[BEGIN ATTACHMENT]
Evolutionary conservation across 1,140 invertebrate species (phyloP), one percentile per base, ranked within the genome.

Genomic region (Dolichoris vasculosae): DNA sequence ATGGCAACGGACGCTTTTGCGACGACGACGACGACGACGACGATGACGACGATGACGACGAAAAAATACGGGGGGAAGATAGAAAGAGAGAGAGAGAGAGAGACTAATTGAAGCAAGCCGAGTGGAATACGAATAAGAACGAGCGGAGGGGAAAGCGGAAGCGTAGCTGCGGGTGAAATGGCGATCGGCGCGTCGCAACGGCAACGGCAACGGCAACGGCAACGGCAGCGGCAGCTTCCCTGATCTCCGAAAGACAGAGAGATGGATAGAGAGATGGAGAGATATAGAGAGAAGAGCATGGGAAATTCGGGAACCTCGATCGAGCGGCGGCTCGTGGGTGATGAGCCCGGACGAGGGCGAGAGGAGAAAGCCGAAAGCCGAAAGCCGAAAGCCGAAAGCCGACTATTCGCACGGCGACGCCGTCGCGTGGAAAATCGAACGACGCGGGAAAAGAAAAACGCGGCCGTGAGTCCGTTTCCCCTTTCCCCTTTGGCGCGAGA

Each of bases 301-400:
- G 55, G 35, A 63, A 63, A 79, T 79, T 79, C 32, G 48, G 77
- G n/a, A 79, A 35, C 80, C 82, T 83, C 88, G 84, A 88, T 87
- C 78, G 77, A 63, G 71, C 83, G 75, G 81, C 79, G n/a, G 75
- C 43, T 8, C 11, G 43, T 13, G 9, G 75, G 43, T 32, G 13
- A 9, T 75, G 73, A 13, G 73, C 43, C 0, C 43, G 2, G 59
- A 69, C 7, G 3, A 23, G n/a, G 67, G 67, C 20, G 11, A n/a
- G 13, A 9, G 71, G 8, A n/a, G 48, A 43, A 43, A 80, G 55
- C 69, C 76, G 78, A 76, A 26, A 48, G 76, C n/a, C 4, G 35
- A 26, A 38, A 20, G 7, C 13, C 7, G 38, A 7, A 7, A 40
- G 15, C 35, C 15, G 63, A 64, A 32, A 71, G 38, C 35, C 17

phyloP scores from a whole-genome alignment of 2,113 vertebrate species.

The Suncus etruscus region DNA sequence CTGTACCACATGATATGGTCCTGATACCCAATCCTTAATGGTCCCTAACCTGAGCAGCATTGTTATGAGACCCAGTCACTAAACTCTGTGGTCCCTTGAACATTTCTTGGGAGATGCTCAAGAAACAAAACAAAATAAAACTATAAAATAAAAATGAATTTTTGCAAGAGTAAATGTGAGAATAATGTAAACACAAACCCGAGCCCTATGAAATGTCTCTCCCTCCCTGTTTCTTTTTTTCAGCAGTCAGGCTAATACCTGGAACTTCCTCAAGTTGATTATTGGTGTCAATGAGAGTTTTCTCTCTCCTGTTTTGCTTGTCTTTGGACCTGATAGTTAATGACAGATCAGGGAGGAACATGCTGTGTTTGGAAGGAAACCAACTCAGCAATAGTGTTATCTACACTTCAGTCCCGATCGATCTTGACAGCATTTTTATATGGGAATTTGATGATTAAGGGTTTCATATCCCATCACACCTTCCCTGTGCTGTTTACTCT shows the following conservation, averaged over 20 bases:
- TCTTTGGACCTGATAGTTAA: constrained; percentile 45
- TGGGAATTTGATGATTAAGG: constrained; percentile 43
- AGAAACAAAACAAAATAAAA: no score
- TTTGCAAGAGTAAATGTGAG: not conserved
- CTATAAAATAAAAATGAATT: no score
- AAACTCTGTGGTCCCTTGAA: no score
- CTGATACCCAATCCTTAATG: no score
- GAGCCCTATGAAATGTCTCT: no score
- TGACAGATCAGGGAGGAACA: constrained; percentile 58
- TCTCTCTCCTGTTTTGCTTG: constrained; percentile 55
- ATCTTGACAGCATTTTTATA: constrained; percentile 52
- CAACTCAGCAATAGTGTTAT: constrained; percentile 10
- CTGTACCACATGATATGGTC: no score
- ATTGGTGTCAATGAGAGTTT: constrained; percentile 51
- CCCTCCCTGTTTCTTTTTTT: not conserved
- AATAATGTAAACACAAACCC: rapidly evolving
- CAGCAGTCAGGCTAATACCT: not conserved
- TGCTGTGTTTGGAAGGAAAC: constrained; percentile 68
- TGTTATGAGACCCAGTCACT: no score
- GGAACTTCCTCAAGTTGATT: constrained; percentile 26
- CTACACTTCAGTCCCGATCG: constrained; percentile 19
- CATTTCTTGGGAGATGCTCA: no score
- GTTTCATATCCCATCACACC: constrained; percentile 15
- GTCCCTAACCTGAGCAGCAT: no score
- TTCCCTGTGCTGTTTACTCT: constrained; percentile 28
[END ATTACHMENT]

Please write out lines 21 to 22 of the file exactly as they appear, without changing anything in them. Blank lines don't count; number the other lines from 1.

- AAACTCTGTGGTCCCTTGAA: no score
- CTGATACCCAATCCTTAATG: no score